I like March. It's an awakening of sorts. After a winter of introspection, I revert to childhood. It's time to get out and play in the water. Except of course when one fishes a spring creek. Then, it's best to stay out of the pool if possible.
Winter and spring in Montana. One season morphs into the other, often with no discernible difference between the days. In spite of the snow, a few fish nose their way into the creek from the Yellowstone. Maybe the weeds start to grow. A little green on the stream bottom is most welcome. It's important too, bugs need something to eat, a place to hide. So do the fish.
My fly rod has been strung for weeks. Once fishing starts in earnest, it stays strung. All season. After all, it's important to have a nice straight leader. There's a fly attached too. Now we know that a prudent angler doesn't tie on a fly until getting to the water. But let's face it, the process of bug elimination is a short one.
There's no need for PMD's or caddis. And, beetles and hoppers needs not apply.
As far as I' concerned blue winged olives are unreliable rascals. Hatches go under the file with Bigfoot sightings. Still, I've got a box full, just in case.
Midges. Now they're a different story. I like 'em. Maybe it's because they like March too. They're more reliable than those blasted olives. And, one thin little fly box can hold hundreds. Naturally, I carry two. Boxes that is. Of midges.
I bought a new vest a year ago, a "professional" model. It has lots of pockets. My back hurts just lifting it. All those little bottles of fly floatant add up. It must be an exponential phenomena. Each bottle, when paired with another, increases weight by a factor of four, or more. The same principle applies to bulk. Take a skinny angler, add bulky vest, and voila, said angler assumes the girth of a sumo wrestler.
I think that it's time to revive the old cotton fly vest. It's lighter, has fewer pockets. How much stuff does a fisherman need to pack in order to float a few size 22 midges? A little floatant. Some 6X. No, better throw in some 7X too. Reading glasses, to see those 22's or (gasp) 24's while trying to thread 7X that I can barely feel, through the hook eye that I can barely see.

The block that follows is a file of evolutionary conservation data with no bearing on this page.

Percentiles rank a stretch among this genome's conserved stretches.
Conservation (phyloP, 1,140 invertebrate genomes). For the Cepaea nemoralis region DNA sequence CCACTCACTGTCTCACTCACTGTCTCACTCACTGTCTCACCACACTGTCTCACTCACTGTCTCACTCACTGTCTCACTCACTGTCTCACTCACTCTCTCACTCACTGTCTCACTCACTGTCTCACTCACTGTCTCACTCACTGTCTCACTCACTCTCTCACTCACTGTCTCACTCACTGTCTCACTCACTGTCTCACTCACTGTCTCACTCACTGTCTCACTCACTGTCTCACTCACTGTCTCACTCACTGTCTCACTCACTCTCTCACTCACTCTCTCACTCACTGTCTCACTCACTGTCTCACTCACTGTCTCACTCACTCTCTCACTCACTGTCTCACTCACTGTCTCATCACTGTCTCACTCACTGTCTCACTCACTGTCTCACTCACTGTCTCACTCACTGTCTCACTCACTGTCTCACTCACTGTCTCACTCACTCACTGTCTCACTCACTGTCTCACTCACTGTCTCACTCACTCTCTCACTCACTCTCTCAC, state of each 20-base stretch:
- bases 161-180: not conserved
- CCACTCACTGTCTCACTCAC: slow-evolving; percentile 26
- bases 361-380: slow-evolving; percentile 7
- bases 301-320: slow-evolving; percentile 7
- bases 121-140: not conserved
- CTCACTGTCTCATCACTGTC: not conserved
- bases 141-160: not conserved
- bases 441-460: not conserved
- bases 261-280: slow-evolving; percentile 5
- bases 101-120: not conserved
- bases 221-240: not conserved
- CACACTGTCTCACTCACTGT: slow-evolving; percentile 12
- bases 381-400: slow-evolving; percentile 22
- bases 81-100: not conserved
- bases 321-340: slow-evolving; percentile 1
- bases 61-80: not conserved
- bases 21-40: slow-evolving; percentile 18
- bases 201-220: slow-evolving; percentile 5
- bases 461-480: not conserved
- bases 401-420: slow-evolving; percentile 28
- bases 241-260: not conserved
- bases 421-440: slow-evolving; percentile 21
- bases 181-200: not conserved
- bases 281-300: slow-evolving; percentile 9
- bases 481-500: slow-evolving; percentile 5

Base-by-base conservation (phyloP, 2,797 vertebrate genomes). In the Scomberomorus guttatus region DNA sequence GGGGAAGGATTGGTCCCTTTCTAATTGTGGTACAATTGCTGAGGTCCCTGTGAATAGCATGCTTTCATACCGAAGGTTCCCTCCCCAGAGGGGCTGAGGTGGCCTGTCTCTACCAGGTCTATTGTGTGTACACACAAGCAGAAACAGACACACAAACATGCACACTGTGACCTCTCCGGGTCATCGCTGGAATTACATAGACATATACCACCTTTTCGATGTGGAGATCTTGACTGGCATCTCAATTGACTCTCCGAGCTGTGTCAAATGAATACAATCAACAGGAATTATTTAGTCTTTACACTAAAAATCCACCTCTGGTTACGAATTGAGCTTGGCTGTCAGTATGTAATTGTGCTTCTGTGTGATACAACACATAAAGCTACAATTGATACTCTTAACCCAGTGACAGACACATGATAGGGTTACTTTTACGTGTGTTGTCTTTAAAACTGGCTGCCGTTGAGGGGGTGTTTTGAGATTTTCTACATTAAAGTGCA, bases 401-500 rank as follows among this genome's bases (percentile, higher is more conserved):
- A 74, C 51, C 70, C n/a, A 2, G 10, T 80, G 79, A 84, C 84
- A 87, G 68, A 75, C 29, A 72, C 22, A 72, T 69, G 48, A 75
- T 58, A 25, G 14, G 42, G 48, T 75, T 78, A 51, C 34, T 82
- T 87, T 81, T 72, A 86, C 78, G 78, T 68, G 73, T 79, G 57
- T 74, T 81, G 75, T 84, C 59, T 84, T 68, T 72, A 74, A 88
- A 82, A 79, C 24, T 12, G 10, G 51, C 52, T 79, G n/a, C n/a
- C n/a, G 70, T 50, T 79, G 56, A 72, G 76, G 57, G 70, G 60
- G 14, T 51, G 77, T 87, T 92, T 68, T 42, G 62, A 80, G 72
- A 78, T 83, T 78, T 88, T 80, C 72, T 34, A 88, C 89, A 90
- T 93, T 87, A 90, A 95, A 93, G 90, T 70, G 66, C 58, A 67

That about covers it. Well, every angler needs a net to scoop up that whopper. A camera too, in order to record the days events (Heaven forbid that I miss my chance at fame when Bigfoot strolls out in the latest model of form fitting waders). Suddenly I'm hauling more stuff than intended. So much for minimalism. Good thing that I picked the light vest. So what if the eight track tape player doesn't fit in it.
So, back to March, and fishing. A week or so ago the midges finally showed. Not in any great numbers, but enough to get the attention of at least a few trout. I wiled away the hours pitching flies to random rises.
The next few trips were more fruitful. Still not many bugs, but the fish were starting to look for them. Some years the midges get going earlier. With the prolonged winter and lingering snow, this year they lagged.
One afternoon, I'm on my hands and knees peering through the grass. I watch as fish circle lazily. They swim by. Close. I could poke 'em in the eye with the tip of my three weight. I watch a rainbow, he's coming my way. Gulp, gulp, gulp. His head comes out of the water. I can see his left eye. It's above the surface too. I think that this is going to be easy. Not fair at all. Just like stealing. Gulp, gulp, gulp. I keep watching.
A half hour goes by. I think that maybe I should try to catch at least one. Even if it's just like stealing. First cast, fish eats. I break him off. Next cast, fish eats. I get this one, a nice brown.
Then the party is over. Not fair at all was right. There's not much to eat and they get picky as hell. Random rises. Fish grab morsels while swimming this way and that. So, what's on the menu? Maybe the odd adult midge? Not many are buzzing on the surface. Pupa ready to hatch? Not many of them floating in the surface film either. Ascending pupa? There's a few, not many.
It's the usual scenario. When bugs are scarce, one would think that the fish would eat every bug that they see. But no. They're increasingly fickle. They eat everything that I have, when they decide to. Infrequently, sporadically. I love this game and the way the fish play it.
And so it goes. The month rounds out. A half dozen creek trips. I stay longer each time, eventually stretching the day from dawn to dark, not wanting to leave for fear that I'll miss something. Last trip, the wind subsides late in the day. At dusk I pour tea, listen to the red-winged blackbirds. A pair of owls hoot. Ding dong, March is gone.